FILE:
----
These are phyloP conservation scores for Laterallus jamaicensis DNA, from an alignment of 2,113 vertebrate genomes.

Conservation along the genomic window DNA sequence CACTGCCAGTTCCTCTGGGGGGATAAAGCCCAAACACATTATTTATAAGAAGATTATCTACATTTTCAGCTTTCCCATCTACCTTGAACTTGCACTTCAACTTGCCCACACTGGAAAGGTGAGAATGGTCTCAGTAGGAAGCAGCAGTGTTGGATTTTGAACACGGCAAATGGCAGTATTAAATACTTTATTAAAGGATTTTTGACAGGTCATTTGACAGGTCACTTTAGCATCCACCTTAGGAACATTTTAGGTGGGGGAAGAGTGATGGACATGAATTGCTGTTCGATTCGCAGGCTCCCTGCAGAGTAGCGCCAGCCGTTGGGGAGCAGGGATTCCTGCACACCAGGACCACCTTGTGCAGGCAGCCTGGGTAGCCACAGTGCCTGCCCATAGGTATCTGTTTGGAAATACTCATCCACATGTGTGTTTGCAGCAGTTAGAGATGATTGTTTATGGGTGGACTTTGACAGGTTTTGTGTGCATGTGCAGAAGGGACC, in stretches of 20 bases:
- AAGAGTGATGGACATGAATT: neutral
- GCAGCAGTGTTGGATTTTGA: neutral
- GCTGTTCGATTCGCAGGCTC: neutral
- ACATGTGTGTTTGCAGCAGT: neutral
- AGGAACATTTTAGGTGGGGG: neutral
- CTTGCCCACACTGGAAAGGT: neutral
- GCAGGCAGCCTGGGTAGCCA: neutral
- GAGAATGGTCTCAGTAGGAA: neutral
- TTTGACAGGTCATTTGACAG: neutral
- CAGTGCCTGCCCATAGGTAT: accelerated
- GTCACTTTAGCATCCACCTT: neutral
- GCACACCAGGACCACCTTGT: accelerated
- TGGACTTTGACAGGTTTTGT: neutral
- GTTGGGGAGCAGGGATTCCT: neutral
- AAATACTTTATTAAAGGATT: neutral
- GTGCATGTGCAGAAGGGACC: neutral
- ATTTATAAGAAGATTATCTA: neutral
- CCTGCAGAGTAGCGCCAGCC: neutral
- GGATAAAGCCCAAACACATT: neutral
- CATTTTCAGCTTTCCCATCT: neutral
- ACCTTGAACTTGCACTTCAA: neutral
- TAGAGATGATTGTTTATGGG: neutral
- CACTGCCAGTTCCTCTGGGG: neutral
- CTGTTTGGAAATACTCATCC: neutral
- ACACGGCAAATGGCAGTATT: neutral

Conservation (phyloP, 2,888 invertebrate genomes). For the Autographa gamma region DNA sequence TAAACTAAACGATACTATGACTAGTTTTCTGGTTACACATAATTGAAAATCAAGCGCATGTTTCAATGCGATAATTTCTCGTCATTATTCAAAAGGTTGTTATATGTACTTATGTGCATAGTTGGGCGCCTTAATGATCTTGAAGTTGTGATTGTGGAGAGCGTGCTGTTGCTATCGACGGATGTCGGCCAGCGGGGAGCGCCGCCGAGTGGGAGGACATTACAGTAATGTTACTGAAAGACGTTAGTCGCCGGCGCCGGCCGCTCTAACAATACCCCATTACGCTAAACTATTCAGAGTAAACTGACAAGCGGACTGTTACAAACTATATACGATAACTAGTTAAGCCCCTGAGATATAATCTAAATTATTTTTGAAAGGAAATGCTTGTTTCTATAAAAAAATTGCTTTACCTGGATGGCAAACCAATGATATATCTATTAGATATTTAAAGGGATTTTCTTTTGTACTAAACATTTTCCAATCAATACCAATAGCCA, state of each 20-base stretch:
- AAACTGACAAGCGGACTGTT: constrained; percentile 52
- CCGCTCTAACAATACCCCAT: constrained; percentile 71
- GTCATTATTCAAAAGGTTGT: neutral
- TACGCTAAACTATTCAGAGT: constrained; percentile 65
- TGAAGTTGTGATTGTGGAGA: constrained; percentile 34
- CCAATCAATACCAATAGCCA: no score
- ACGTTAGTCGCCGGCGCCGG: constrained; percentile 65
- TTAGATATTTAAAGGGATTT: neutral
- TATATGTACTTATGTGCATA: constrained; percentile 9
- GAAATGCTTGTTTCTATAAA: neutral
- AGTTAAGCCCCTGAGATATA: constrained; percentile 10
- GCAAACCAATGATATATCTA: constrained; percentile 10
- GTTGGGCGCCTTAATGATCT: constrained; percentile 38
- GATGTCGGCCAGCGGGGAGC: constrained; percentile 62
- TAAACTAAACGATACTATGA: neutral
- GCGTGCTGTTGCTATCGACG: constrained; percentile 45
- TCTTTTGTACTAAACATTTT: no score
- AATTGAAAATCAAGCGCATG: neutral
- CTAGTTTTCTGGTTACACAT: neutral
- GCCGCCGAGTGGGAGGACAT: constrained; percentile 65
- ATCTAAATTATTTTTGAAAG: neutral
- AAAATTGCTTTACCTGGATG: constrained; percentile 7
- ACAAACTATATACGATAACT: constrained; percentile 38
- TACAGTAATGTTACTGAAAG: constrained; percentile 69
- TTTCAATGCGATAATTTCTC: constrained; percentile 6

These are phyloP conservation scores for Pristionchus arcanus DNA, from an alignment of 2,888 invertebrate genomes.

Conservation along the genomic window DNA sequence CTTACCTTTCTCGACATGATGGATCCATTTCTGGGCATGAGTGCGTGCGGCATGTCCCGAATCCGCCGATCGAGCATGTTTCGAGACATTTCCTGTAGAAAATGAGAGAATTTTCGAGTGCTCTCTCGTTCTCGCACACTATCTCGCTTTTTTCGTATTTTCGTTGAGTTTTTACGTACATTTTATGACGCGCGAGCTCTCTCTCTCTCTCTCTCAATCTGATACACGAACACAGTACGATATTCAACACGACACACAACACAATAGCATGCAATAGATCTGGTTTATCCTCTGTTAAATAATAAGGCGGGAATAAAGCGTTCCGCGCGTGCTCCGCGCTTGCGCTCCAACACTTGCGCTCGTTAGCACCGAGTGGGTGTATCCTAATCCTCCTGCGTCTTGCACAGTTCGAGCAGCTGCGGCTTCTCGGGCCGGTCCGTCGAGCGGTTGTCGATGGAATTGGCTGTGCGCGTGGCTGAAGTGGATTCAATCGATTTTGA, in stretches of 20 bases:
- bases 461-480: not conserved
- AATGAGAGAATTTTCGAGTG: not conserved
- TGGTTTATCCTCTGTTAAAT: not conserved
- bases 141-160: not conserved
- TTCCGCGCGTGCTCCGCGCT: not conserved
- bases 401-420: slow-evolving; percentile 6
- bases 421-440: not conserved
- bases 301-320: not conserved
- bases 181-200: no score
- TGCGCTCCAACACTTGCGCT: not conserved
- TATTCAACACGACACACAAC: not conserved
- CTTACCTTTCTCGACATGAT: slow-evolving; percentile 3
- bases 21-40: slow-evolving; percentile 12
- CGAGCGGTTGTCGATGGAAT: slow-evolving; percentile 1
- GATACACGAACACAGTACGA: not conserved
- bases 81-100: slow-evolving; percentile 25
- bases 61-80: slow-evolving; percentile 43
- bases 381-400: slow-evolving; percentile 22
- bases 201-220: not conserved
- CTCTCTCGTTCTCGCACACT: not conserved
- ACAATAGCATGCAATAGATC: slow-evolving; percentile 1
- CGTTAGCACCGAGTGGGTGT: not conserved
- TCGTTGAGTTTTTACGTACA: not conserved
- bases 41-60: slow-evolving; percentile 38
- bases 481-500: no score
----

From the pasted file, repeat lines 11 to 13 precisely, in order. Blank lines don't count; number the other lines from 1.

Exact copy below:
- TTTGACAGGTCATTTGACAG: neutral
- CAGTGCCTGCCCATAGGTAT: accelerated
- GTCACTTTAGCATCCACCTT: neutral